BJ: The first thing I did was write songs. As soon as I learned to play two chords. I think the first song I ever wrote was called "Courting Blues," and that was simply two or three chords that I learned. To me it seemed like a very natural thing to do, to write a song.

CM: Would you say that the folk scene in London during the mid-1960s, when you first moved there, was comparable to the scene in Greenwich Village in New York?

BJ: I think so. I think the two of them actually crossed over quite a bit. Paul Simon came over during that period. Jackson C. Frank came over. We all played in Cousins folk club in London. There were a lot of pop artists as well that came over.

CM: In addition to blues and traditional British music, there's also a distinct jazz element in your playing, especially in some of the Pentangle material. How did these styles all come together?

BJ: Well when we talk about folk, generally jazz comes into it as well. When I met Danny Thompson and Terry Cox, they were the sort of resident rhythm section at Ronnie Scott's (Jazz Club) and this was about the time we formed Pentangle. So, the rhythm section was already a jazz section. And with Jacqui (McShee) singing traditional stuff it just sort of seemed natural to put the whole thing together.

CM: Did you ever consider spending more time playing the electric guitar?

BJ: I've got a Schecter at home which I'll occasionally pick up, but I do find it to be a large gulf, for me anyway, to go from acoustic to electric. I (find) the noise coming out of an amp rather than the instrument itself to be a little strange. I've rather enjoyed the attempts at it, but I've never really seriously gone full tilt.

CM: What do you think it is about your style of playing and writing that has influenced so many of your peers?

BJ: Well, I'm not very sure actually because in my early days I tried to emulate everybody else, so it seemed a bit funny that they were all influenced by me.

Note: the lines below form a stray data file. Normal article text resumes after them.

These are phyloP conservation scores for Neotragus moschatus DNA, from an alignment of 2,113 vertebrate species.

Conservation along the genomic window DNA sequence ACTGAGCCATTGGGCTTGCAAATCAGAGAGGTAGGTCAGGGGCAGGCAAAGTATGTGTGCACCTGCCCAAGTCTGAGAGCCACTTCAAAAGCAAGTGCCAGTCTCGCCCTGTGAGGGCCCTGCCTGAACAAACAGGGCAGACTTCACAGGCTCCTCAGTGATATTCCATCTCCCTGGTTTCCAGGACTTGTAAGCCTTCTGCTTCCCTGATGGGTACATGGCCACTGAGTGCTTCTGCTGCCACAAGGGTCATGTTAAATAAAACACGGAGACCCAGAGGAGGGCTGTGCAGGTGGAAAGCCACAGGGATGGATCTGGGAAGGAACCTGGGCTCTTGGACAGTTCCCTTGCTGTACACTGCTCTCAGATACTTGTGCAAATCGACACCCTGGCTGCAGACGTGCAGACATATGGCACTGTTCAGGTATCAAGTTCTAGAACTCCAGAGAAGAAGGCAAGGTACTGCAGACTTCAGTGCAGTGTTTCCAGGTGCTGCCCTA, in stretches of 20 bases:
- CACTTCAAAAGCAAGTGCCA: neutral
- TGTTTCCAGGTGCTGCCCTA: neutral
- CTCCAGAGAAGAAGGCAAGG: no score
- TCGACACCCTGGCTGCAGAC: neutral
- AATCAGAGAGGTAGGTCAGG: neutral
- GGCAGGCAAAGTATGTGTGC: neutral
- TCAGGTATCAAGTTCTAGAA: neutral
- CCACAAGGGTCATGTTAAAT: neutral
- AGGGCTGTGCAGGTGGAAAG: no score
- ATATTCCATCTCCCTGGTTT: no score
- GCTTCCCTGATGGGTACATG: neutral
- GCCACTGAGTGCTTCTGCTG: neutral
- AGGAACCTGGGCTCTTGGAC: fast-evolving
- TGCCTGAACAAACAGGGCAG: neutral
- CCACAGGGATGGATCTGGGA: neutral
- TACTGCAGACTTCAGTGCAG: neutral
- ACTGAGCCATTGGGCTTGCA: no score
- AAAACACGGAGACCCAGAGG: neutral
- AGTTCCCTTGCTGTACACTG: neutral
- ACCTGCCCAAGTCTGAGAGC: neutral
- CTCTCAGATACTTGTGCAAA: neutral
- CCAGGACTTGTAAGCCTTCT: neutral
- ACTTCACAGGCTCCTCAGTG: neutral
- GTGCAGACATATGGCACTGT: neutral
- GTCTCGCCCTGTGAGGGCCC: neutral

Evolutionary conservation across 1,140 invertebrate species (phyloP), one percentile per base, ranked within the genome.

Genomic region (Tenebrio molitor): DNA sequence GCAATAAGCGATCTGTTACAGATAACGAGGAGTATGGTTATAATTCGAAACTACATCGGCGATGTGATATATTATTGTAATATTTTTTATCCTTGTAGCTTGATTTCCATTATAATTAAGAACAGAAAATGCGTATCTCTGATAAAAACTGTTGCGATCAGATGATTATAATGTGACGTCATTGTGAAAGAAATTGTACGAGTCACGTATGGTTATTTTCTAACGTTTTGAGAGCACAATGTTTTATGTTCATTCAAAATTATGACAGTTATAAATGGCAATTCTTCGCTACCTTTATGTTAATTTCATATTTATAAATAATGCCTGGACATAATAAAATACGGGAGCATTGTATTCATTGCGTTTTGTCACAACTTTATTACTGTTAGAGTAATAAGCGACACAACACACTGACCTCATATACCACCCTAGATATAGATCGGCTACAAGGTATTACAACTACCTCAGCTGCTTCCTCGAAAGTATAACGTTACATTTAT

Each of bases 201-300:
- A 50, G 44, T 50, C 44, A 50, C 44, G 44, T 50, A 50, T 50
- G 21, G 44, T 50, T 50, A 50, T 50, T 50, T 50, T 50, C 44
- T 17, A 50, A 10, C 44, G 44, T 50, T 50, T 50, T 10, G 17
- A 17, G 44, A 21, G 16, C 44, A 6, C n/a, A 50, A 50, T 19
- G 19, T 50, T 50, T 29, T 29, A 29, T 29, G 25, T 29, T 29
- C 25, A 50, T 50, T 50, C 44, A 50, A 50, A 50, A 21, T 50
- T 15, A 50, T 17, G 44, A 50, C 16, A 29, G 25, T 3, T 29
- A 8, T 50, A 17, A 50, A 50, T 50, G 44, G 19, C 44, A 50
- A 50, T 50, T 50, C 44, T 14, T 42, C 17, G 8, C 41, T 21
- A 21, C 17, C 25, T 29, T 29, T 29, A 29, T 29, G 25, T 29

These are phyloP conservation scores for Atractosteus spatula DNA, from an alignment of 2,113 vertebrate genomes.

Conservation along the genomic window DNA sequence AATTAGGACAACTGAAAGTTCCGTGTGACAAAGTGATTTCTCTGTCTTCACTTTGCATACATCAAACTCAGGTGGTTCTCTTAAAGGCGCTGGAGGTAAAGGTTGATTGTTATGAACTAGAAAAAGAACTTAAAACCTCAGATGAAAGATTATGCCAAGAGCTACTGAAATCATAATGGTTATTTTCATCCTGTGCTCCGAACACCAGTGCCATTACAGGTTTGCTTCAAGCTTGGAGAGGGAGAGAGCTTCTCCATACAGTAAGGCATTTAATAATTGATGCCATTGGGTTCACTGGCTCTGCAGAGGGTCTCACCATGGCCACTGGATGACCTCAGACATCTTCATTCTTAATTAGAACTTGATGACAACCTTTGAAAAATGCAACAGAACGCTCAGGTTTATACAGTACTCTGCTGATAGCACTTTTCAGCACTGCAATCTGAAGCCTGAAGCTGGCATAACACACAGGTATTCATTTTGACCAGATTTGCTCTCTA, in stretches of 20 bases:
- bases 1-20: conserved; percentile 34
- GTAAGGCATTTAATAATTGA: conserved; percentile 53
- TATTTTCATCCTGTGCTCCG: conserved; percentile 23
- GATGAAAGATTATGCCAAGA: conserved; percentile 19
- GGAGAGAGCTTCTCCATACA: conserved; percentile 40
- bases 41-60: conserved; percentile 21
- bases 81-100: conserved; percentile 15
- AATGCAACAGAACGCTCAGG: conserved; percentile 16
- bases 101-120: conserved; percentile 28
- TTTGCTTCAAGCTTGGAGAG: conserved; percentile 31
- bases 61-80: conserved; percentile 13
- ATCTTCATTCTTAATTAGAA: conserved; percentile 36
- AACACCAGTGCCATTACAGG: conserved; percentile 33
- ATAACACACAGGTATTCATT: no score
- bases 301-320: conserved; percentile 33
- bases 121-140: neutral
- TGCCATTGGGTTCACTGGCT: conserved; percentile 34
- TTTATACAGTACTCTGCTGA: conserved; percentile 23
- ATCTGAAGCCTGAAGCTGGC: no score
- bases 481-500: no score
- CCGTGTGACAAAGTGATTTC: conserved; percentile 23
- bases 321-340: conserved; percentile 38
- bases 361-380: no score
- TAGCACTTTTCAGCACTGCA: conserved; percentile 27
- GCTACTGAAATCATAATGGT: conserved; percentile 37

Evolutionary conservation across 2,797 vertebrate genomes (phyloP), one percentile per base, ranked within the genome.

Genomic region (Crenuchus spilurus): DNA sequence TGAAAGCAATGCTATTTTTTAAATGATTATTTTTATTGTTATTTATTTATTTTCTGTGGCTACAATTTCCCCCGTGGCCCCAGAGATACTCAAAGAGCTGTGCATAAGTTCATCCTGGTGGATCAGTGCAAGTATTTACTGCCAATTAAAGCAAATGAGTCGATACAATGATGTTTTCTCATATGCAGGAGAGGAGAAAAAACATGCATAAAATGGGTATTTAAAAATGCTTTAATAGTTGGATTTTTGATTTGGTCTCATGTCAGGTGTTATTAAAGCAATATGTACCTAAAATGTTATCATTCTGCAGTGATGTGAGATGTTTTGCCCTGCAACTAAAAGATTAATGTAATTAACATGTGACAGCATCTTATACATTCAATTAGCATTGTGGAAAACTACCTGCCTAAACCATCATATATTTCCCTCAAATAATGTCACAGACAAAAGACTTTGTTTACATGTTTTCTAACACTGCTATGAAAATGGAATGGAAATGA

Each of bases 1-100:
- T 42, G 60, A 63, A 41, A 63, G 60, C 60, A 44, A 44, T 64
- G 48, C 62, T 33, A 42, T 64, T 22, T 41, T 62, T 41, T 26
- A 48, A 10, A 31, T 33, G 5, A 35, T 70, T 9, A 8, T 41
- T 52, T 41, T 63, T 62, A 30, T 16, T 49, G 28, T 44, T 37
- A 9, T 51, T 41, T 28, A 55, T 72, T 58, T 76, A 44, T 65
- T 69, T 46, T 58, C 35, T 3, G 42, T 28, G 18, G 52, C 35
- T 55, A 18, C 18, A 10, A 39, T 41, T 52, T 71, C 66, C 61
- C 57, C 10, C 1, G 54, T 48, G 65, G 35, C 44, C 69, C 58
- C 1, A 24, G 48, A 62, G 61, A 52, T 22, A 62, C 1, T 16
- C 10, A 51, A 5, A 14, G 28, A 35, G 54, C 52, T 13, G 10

CM: What about some of the younger artists, do you hear any of your style in their playing?

BJ: Occasionally. I can hear it in people like (The Smith's) Johnny Marr when he plays acoustic. That's when you can actually hear the influence. I was flabbergasted that he knew quite a bit of my material. In fact, he was actually teaching some of the songs back to me.

CM: How was the experience of playing with Pentangle again after so many years apart?

BJ: Oh, that was great. It was fantastic. We actually knocked ourselves out and really enjoyed each other's company.

CM: Was it like riding a bicycle or was there rust?

BJ: Well, it was pretty rough ride at first. Some of it comes back so quickly, but there are other things where you're like, "God almighty, did I play that?" So, some of it was a big learning curve and other parts were fantastically natural.


Adobe Flash Required for flash player.  "Black Water Side"

Adobe Flash Required for flash player.  "Courting Blues"

Adobe Flash Required for flash player.  "The Time Has Come" by Pentangle

News_Douglas Newman_Bert Jansch_musician_guitar
Bert Jansch is revered by his music peers.
News_Jimi Hendrix_musician
Jansch is on the same level as Jimi Hendrix as far as guitar skills.
News_Michael D. Clark_Neil Young_concert pick
Neil Young is the headliner at Jones Hall, but Jansch might put on the better show.